Usually develop between 5 and 15 years but may develop later. Foot deformities may occur, and the lower legs may have an “inverted champagne bottle” appearance as muscle bulk is lost. As the disease gradually progresses, weakness and loss of fine motor skills may occur, with pain ranging from mild to severe.
Examination by a neurologist will raise the possibility of the disease, which will be confirmed by nerve conduction studies, electromyography to measure the electrical activity of your muscles, and sometimes in uncertain cases by nerve biopsy.
Although CMT cannot be cured, it can be managed with physical therapy, braces, pain medication and surgery. Osteotomy (the surgical cutting of a bone or removal of a piece of bone) and treatment with an external fixation device can help to reverse foot and joint deformities, aiding support and strength.
Left untreated, CMT leads to pain and difficulties walking, which decrease everyday activity levels and in turn, adversely affects quality of life and further deteriorates mobility. Foot wounds, foot fractures and more-severe deformities of the foot and ankle may also occur.
Pes Cavus foot is another name for a high-arched foot. Prevalence in the population is estimated to be 8–15 percent.
Severe pes cavus can be caused by progressive neurological disorders (e.g., spinal trauma, muscular dystrophy, hereditary neuropathy), static neurological disorders (e.g., stroke, cerebral palsy) and other causes, such as foot trauma.
The shape of the foot may range from a slight high arch to a severe deformity actually causes a patient to walk on the outside of the foot.
An X-ray will confirm a diagnosis of pes cavus and its severity.
Slight high arches are usually corrected or managed with specially designed footwear (orthotics) and severe deformity may require surgery to achieve realignment. Osteotomy (the surgical cutting of a bone or removal of a piece of bone) and external fixation can correct a severe deformity, thus reducing pain, improving function, and reducing the incidence of deformity-related injuries, such as ankle sprains and broken bones. However, realignment through external fixation must be supplemented with soft-tissue–balancing procedures, such as tendon transfer and orthotic management, in order to maintain the correction.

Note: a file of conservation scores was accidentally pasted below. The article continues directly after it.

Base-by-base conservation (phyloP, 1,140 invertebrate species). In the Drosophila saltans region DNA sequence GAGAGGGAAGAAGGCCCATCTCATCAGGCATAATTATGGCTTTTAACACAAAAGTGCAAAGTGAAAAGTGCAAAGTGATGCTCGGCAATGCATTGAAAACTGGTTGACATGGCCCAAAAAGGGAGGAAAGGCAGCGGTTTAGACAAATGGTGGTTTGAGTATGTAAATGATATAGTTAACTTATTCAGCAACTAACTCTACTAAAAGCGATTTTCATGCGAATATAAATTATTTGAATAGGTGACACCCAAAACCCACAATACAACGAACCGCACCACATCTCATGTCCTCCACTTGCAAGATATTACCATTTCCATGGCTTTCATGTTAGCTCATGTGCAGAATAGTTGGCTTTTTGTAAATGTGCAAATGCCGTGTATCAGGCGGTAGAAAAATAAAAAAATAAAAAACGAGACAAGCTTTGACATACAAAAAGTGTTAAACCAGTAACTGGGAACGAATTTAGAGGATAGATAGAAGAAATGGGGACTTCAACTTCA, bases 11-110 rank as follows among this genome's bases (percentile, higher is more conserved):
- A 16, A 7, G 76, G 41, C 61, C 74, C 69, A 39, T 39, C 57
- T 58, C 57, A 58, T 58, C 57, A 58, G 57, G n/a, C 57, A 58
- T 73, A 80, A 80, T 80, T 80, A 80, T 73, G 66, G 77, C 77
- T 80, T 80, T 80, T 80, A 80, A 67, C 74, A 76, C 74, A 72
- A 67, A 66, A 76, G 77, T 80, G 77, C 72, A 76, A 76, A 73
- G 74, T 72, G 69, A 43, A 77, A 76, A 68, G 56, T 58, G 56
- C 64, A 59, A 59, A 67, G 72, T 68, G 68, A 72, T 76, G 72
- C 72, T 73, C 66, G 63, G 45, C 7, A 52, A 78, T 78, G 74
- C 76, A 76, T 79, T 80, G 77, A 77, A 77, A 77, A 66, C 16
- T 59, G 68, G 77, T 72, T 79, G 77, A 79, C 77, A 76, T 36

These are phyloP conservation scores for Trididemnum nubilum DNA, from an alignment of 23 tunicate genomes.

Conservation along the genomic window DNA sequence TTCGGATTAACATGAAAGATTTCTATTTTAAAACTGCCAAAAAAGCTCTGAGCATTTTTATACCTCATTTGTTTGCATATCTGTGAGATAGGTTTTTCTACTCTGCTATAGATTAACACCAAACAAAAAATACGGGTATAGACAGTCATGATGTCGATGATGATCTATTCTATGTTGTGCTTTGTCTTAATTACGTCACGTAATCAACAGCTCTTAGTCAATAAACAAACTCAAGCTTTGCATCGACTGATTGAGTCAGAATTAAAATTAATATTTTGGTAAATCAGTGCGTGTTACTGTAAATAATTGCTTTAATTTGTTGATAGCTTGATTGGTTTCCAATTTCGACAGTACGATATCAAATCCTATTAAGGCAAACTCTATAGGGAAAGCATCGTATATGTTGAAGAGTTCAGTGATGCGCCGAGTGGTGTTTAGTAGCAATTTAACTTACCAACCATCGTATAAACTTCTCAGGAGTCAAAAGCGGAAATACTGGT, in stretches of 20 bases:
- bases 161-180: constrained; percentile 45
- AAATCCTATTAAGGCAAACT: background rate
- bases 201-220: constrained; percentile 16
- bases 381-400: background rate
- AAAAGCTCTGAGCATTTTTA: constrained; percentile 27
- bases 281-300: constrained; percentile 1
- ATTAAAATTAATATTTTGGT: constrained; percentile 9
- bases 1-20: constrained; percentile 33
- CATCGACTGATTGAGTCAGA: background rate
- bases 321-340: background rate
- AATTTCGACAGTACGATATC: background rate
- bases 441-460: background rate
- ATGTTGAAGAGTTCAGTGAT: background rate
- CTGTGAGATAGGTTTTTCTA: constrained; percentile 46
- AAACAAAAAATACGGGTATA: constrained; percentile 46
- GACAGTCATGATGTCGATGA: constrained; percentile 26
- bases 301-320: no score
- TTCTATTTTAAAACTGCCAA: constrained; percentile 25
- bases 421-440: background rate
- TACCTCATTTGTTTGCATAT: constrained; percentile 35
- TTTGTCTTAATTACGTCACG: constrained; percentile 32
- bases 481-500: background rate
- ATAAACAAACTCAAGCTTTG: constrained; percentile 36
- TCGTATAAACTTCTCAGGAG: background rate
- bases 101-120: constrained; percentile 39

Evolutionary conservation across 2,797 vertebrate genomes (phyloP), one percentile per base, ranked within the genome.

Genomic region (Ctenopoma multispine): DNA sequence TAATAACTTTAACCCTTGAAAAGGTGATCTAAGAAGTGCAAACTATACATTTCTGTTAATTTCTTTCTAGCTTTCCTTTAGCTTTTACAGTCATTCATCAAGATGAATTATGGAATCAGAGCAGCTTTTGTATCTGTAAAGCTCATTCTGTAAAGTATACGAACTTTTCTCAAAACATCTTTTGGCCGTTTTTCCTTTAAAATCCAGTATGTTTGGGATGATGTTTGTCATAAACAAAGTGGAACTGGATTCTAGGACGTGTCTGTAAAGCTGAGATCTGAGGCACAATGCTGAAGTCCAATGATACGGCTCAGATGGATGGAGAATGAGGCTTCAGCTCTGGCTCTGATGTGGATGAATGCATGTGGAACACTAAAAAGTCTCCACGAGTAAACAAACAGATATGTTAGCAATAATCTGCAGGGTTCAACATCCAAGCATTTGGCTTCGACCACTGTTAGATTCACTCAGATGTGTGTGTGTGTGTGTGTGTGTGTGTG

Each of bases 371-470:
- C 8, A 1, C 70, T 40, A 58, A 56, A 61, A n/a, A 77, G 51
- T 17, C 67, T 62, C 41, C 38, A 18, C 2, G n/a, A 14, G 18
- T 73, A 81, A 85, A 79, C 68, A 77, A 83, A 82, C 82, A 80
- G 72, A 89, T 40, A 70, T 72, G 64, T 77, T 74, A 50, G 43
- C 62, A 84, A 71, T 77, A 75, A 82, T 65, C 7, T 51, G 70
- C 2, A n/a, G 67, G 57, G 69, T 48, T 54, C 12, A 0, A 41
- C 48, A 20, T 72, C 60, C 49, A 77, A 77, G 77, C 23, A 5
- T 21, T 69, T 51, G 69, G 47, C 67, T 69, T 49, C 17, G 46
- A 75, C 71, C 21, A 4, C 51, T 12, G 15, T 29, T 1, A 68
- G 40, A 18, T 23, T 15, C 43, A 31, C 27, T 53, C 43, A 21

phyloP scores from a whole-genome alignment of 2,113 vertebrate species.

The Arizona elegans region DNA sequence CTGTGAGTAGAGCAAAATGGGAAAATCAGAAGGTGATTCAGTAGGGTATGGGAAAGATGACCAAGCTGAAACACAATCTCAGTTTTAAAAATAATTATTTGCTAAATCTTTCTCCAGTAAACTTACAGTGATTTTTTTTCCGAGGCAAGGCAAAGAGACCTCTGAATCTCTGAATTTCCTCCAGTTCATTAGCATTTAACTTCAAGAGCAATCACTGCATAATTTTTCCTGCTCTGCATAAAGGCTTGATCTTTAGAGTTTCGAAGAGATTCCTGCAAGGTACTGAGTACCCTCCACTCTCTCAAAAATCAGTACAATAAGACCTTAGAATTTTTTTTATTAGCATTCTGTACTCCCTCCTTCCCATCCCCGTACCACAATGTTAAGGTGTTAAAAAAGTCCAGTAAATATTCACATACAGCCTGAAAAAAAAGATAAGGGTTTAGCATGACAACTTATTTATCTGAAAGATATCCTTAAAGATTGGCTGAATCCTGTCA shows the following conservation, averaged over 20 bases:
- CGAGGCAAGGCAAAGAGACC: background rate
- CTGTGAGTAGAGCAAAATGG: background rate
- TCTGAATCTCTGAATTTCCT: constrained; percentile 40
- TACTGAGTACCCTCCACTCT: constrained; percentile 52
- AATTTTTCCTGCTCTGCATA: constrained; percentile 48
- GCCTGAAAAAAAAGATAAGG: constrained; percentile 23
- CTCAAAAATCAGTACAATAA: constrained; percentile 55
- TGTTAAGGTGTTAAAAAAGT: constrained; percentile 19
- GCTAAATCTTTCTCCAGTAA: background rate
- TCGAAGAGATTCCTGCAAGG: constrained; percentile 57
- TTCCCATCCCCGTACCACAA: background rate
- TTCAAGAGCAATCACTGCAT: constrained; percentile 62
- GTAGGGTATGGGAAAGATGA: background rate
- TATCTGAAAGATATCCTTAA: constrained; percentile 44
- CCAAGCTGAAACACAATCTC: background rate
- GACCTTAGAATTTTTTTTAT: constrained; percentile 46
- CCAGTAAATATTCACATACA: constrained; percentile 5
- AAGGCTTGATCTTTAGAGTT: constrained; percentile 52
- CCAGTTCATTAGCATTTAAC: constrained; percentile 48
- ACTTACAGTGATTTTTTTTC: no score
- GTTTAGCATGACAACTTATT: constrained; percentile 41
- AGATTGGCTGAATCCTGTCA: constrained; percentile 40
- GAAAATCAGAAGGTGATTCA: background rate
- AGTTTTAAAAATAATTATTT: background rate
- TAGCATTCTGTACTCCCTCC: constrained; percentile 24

Left untreated, pes cavus causes foot pain — and, potentially, knee, hip and back pain — that limits mobility. People with pes cavus may also be more prone to broken bones in the lower legs.
Pes planus is more commonly known as flat-foot. Both children and adults may be flat-footed and it’s estimated that the prevalence of pes planus in the general population is about 20–30 percent. In fact, normal arch development in children does not typically occur until between 3 and 5 years old. Slightly-lowered arches are usually symptom-free. Adult Acquired Flatfoot Deformity (AAFD) may develop from a normal foot in adult life.
In pathological flatfoot the arch of one foot or both feet has either not developed normally, or an injury or condition, such as rheumatoid arthritis, stroke or diabetes has produced it. It may develop as a result of degenerative changes in joints and / or ligaments; this will tend to be in older patients and people who are very heavy. It may also occur as a result of trauma to the bones and / or ligaments. An increasingly common cause seems to be neuropathic problems secondary to diabetes, as an early manifestation of Charcot foot.
The arch of the foot is lowered or flattened out, depending on the severity. Issues such as discomfort and chronic pain can arise if, for example, there is a minor injury, sudden weight gain, poorly-fitted footwear, and excessive standing, walking, jumping or running.
Diagnosis is usually by clinical examination. In young people the flat foot that is apparent when standing disappears when they stand on tip toe, and the normal arch appears. This is flexible flat foot, is usually symptomless and requires no treatment. X-rays may be helpful when there is a history of injury, but may not be necessary.
Management in less-severe cases generally consists of wearing spacious, comfortable footwear with good arch support, possibly supplemented by padding or orthotics, in order to balance and cushion the foot. The object of treatment is to restore anatomy and function as much as possible. Surgery sometimes with osteotomy (the surgical cutting of a bone or removal of a piece of bone), may be necessary if the deformity is fixed. Bone grafting to replace lost bone may be necessary. Each case is different and there are many types of treatments; it is best to discuss your treatment in detail with your specialist rather than attempt to summarise the options here.
If not treated, certain cases of pes planus can result in severe deformity and early onset of arthritis of the foot and ankle, causing severe pain and significantly reducing the ability to walk, even when wearing orthotics. Even after surgery, you may need to wear orthotics for the rest of your life.
The www.limbhealing.com website features information on deformity, patient stories and more useful resources to empower patients with a limb deformity and their families, with a focus on lower-limb and foot deformities.